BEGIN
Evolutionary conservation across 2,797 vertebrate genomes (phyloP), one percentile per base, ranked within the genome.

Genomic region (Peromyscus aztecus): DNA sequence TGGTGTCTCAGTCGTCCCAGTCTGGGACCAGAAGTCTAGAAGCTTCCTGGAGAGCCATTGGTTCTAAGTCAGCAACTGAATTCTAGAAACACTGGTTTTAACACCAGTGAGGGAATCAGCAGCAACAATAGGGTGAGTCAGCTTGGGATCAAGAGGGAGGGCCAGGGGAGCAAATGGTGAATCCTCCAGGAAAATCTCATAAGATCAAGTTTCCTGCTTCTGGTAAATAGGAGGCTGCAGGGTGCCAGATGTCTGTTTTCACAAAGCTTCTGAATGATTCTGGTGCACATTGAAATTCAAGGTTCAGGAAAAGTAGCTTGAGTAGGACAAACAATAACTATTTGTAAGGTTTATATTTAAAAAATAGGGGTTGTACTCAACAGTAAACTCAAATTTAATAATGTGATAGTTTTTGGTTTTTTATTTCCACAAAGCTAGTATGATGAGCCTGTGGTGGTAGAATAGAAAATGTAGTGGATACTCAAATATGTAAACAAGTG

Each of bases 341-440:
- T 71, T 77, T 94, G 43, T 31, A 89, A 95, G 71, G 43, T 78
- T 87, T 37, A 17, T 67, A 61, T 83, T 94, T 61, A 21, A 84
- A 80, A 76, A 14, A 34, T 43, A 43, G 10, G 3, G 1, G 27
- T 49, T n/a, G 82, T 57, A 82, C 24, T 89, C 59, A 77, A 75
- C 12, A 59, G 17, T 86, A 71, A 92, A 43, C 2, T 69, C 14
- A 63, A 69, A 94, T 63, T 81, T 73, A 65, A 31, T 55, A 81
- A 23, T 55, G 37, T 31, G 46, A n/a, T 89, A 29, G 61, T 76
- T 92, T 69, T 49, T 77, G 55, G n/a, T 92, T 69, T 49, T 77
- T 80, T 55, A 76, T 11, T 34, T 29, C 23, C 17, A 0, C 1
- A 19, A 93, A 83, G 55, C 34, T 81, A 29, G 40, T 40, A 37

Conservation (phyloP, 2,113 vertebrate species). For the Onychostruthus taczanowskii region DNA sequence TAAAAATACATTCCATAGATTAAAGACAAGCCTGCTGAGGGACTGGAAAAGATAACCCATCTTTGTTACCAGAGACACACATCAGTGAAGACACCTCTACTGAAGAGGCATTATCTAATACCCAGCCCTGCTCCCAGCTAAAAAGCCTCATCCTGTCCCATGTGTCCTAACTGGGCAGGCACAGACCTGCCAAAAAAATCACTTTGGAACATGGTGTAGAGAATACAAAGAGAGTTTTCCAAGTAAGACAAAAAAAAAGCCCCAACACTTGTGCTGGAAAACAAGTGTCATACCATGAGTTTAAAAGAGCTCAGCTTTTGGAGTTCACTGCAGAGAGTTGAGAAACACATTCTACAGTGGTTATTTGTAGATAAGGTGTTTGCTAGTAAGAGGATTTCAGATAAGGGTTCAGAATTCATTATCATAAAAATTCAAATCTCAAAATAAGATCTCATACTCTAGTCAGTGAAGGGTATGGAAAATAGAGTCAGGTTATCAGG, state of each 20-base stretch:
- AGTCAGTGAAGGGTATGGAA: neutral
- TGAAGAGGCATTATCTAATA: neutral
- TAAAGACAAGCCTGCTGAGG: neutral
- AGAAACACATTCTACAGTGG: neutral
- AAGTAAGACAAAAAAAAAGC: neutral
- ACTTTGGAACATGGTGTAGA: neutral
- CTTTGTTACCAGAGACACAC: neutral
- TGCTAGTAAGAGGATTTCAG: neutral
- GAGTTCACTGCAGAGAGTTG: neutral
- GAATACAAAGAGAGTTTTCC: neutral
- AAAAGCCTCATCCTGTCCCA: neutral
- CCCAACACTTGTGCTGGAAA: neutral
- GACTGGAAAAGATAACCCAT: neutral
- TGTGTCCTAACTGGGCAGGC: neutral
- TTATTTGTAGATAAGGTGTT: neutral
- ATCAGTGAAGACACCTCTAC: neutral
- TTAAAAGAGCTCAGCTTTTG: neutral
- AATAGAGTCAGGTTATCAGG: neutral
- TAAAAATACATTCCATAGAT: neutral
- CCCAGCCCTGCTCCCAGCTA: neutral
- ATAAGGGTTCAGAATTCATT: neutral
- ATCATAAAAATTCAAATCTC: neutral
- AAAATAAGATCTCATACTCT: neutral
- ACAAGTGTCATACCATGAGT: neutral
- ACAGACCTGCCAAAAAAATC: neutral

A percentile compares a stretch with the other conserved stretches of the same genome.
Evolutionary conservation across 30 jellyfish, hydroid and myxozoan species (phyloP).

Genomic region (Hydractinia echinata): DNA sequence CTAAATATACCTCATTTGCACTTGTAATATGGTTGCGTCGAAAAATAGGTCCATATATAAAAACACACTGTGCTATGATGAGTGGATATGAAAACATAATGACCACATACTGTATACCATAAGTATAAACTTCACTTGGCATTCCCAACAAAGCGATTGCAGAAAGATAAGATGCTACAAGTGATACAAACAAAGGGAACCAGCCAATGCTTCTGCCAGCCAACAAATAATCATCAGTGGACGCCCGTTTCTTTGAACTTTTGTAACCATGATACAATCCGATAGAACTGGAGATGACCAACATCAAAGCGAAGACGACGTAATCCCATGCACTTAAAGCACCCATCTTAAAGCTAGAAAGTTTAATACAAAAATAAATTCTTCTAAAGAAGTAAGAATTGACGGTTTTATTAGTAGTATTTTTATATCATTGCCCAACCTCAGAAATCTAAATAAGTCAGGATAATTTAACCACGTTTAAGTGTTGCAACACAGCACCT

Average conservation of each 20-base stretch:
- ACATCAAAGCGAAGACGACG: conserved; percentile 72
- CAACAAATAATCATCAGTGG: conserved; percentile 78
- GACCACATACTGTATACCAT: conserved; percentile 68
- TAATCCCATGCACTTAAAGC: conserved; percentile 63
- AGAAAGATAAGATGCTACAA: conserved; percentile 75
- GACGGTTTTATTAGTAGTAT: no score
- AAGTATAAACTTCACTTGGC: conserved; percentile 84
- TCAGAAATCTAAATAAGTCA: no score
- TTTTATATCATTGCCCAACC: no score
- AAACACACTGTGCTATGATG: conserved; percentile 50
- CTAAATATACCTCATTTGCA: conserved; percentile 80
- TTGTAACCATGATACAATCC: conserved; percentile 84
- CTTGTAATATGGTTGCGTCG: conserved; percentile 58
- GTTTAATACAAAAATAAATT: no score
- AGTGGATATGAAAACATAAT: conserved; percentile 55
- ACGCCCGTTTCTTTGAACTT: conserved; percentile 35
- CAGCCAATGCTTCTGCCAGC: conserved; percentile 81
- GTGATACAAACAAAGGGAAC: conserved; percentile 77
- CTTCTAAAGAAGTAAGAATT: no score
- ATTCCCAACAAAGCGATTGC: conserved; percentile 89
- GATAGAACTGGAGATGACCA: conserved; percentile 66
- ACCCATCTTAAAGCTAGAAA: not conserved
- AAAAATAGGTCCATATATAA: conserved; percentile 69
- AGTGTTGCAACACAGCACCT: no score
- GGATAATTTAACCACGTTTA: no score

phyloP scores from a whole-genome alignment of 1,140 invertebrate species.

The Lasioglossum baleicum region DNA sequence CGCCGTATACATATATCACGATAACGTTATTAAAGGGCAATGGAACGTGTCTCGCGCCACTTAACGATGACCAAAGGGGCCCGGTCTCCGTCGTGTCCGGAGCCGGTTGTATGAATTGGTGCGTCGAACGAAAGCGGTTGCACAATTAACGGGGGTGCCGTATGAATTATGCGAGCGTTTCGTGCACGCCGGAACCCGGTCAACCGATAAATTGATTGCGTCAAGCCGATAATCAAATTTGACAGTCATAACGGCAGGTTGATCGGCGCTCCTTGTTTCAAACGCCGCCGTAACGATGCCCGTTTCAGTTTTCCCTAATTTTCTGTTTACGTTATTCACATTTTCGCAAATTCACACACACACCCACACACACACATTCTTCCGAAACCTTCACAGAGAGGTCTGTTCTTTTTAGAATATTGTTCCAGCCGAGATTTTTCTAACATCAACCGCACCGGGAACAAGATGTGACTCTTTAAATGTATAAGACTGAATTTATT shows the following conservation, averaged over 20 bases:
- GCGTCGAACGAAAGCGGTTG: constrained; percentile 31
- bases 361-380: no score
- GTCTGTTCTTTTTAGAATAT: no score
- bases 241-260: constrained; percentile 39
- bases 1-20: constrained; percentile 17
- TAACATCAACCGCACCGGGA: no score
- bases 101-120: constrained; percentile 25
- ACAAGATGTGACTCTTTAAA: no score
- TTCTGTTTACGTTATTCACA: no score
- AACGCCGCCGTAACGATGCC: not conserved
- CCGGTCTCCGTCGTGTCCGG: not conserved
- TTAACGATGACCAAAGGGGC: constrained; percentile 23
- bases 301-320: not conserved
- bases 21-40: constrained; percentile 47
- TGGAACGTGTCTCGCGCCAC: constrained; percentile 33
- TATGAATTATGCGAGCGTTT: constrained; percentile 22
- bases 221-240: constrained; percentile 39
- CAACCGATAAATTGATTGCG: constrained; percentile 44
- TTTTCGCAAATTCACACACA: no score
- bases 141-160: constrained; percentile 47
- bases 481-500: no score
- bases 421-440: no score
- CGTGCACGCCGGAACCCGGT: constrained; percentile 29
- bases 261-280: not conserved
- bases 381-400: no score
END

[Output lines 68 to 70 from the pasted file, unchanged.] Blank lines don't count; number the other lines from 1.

- GGATAATTTAACCACGTTTA: no score

phyloP scores from a whole-genome alignment of 1,140 invertebrate species.

The Lasioglossum baleicum region DNA sequence CGCCGTATACATATATCACGATAACGTTATTAAAGGGCAATGGAACGTGTCTCGCGCCACTTAACGATGACCAAAGGGGCCCGGTCTCCGTCGTGTCCGGAGCCGGTTGTATGAATTGGTGCGTCGAACGAAAGCGGTTGCACAATTAACGGGGGTGCCGTATGAATTATGCGAGCGTTTCGTGCACGCCGGAACCCGGTCAACCGATAAATTGATTGCGTCAAGCCGATAATCAAATTTGACAGTCATAACGGCAGGTTGATCGGCGCTCCTTGTTTCAAACGCCGCCGTAACGATGCCCGTTTCAGTTTTCCCTAATTTTCTGTTTACGTTATTCACATTTTCGCAAATTCACACACACACCCACACACACACATTCTTCCGAAACCTTCACAGAGAGGTCTGTTCTTTTTAGAATATTGTTCCAGCCGAGATTTTTCTAACATCAACCGCACCGGGAACAAGATGTGACTCTTTAAATGTATAAGACTGAATTTATT shows the following conservation, averaged over 20 bases: